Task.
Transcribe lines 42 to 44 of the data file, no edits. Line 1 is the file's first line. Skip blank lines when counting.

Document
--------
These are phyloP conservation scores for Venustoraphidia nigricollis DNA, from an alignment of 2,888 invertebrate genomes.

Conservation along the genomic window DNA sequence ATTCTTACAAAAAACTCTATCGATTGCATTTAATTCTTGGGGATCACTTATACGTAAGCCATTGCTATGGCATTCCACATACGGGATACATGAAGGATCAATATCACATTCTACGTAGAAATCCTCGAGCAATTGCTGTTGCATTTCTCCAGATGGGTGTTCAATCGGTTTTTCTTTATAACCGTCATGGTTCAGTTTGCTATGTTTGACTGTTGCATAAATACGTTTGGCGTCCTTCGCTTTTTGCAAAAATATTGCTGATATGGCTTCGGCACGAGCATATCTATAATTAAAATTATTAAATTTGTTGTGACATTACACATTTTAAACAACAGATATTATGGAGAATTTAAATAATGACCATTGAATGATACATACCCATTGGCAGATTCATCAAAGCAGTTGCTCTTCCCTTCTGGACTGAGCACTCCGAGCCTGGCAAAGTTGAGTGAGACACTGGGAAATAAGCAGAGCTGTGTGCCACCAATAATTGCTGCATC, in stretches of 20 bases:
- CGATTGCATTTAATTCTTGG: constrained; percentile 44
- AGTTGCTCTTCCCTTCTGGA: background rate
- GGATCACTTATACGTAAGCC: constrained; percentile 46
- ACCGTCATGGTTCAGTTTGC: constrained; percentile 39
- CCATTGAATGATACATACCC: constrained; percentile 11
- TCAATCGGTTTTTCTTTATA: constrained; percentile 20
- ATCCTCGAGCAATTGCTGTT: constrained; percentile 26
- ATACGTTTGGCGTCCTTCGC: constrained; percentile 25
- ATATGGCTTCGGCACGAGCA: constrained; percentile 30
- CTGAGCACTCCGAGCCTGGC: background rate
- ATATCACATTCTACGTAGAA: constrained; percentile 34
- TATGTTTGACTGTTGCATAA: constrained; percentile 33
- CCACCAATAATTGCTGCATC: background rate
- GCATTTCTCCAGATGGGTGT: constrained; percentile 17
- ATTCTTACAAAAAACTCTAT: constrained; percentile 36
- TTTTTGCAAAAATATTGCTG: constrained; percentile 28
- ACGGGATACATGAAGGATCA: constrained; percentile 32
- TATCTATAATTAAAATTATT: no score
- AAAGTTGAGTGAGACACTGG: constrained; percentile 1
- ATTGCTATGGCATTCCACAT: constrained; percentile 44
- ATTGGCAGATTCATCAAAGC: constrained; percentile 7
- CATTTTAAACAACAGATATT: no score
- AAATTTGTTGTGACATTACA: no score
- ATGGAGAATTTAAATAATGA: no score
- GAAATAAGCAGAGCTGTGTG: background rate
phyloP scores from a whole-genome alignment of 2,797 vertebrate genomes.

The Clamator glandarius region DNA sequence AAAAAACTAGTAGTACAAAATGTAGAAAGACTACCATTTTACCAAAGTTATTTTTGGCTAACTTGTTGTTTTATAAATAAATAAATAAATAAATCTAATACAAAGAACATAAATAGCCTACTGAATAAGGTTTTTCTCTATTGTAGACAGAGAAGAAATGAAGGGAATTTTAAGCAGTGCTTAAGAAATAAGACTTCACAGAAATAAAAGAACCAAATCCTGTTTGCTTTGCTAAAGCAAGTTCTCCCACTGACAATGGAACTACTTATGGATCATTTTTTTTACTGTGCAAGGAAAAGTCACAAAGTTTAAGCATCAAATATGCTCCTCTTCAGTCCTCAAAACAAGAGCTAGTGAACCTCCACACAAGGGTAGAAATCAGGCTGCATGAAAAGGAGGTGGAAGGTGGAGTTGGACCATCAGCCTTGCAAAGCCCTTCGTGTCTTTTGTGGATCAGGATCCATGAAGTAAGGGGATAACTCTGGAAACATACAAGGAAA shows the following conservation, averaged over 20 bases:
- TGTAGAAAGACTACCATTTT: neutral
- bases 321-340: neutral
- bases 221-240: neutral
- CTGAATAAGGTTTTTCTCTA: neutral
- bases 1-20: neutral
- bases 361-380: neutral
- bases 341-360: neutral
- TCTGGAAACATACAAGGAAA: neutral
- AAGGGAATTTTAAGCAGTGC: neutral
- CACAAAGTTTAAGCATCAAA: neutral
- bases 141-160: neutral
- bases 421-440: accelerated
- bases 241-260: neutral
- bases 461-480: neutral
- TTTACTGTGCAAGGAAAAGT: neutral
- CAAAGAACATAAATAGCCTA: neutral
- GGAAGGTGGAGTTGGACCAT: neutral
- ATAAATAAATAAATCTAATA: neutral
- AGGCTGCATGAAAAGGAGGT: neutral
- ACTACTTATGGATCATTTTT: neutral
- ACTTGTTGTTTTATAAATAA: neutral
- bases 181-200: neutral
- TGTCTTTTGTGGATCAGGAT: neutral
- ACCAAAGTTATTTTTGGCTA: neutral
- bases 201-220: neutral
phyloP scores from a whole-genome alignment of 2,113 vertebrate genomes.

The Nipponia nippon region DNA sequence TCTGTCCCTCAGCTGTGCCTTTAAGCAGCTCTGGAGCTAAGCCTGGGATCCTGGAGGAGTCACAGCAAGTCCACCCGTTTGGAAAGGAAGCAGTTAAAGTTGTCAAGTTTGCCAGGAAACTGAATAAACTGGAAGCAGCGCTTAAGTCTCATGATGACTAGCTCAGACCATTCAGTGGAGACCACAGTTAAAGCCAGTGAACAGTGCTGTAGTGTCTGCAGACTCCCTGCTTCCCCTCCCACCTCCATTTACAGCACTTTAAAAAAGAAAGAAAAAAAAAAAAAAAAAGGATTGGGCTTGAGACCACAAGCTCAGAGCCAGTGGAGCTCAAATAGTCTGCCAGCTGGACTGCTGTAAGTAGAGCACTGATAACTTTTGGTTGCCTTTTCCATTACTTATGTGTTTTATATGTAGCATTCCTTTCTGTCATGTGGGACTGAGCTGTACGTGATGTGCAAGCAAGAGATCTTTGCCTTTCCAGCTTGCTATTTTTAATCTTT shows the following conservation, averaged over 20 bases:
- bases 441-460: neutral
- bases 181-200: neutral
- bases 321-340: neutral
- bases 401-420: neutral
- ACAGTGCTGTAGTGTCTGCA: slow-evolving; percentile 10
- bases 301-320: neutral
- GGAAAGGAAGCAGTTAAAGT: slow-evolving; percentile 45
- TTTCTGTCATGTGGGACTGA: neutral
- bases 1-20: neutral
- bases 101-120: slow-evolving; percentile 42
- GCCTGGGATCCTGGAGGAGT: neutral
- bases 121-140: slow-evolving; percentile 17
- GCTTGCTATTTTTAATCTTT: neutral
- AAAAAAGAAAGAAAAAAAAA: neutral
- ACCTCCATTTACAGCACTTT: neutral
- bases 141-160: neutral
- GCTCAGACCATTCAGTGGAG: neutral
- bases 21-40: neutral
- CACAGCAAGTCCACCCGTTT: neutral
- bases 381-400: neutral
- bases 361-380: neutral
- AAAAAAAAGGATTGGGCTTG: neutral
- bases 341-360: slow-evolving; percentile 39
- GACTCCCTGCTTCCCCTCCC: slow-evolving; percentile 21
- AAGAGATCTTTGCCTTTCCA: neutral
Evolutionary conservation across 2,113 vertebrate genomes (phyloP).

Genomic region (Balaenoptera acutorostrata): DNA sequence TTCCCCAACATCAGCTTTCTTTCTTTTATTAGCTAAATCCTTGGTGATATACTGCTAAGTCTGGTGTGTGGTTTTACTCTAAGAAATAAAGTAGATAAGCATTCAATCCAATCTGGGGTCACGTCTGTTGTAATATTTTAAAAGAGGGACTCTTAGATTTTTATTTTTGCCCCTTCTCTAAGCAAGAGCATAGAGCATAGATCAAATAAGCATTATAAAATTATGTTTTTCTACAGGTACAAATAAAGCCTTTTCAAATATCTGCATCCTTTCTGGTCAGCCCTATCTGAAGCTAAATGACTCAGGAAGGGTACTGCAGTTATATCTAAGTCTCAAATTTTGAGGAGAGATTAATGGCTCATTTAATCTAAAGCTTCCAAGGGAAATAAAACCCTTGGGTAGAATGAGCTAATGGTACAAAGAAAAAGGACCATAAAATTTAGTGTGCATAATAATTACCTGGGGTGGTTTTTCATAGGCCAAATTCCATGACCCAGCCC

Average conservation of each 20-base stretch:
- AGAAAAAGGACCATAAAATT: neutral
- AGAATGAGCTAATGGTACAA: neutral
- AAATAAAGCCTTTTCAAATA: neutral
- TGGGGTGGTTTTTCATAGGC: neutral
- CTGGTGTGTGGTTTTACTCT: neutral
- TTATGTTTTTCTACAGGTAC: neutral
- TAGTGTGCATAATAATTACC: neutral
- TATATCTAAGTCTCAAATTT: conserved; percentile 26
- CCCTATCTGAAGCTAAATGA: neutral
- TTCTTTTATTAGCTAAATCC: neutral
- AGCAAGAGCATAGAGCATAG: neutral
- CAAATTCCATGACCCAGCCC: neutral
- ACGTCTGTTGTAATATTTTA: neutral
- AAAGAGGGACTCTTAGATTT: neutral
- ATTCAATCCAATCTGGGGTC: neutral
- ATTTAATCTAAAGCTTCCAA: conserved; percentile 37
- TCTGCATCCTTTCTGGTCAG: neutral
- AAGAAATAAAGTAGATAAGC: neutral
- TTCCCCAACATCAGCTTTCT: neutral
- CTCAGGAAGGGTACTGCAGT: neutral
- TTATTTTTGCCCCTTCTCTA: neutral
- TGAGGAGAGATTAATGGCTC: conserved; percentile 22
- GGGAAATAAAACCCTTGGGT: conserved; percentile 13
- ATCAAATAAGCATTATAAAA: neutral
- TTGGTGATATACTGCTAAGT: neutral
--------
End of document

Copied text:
- bases 241-260: neutral
- bases 461-480: neutral
- TTTACTGTGCAAGGAAAAGT: neutral